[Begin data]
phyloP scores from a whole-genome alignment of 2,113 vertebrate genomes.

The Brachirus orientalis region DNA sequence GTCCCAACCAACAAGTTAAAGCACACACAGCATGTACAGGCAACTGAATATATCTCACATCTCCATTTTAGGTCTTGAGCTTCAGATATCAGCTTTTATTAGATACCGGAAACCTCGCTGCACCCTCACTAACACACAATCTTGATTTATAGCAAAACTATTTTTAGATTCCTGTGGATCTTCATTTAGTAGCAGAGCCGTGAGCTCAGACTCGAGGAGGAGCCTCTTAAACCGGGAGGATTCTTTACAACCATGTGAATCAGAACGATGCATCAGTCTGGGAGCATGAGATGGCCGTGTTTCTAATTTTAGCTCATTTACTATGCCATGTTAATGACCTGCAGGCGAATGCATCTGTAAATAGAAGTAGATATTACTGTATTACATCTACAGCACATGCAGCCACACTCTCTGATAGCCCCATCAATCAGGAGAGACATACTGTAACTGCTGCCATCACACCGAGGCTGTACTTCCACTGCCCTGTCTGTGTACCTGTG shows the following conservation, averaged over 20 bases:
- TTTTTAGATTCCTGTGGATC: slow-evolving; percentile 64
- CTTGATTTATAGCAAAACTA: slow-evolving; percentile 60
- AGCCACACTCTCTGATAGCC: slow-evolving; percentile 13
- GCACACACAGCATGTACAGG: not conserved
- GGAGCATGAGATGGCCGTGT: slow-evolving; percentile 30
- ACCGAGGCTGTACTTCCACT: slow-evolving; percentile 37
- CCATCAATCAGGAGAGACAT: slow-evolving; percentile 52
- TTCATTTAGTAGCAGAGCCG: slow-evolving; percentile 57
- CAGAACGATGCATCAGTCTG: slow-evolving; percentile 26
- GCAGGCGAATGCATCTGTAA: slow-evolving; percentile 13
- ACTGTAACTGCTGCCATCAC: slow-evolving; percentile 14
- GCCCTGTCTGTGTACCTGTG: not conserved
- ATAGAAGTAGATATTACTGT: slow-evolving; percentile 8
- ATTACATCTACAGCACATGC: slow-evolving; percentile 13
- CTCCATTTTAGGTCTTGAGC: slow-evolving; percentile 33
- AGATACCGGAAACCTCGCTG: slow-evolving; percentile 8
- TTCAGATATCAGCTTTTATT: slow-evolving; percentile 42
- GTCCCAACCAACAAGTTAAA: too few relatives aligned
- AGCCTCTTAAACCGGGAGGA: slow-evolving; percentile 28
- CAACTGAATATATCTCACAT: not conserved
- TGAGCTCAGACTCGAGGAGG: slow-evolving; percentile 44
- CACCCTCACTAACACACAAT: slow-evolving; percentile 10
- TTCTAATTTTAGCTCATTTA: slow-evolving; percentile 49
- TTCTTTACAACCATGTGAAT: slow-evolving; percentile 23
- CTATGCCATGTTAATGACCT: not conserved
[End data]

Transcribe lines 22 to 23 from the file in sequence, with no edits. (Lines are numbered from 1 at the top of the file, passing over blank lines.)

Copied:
- CAACTGAATATATCTCACAT: not conserved
- TGAGCTCAGACTCGAGGAGG: slow-evolving; percentile 44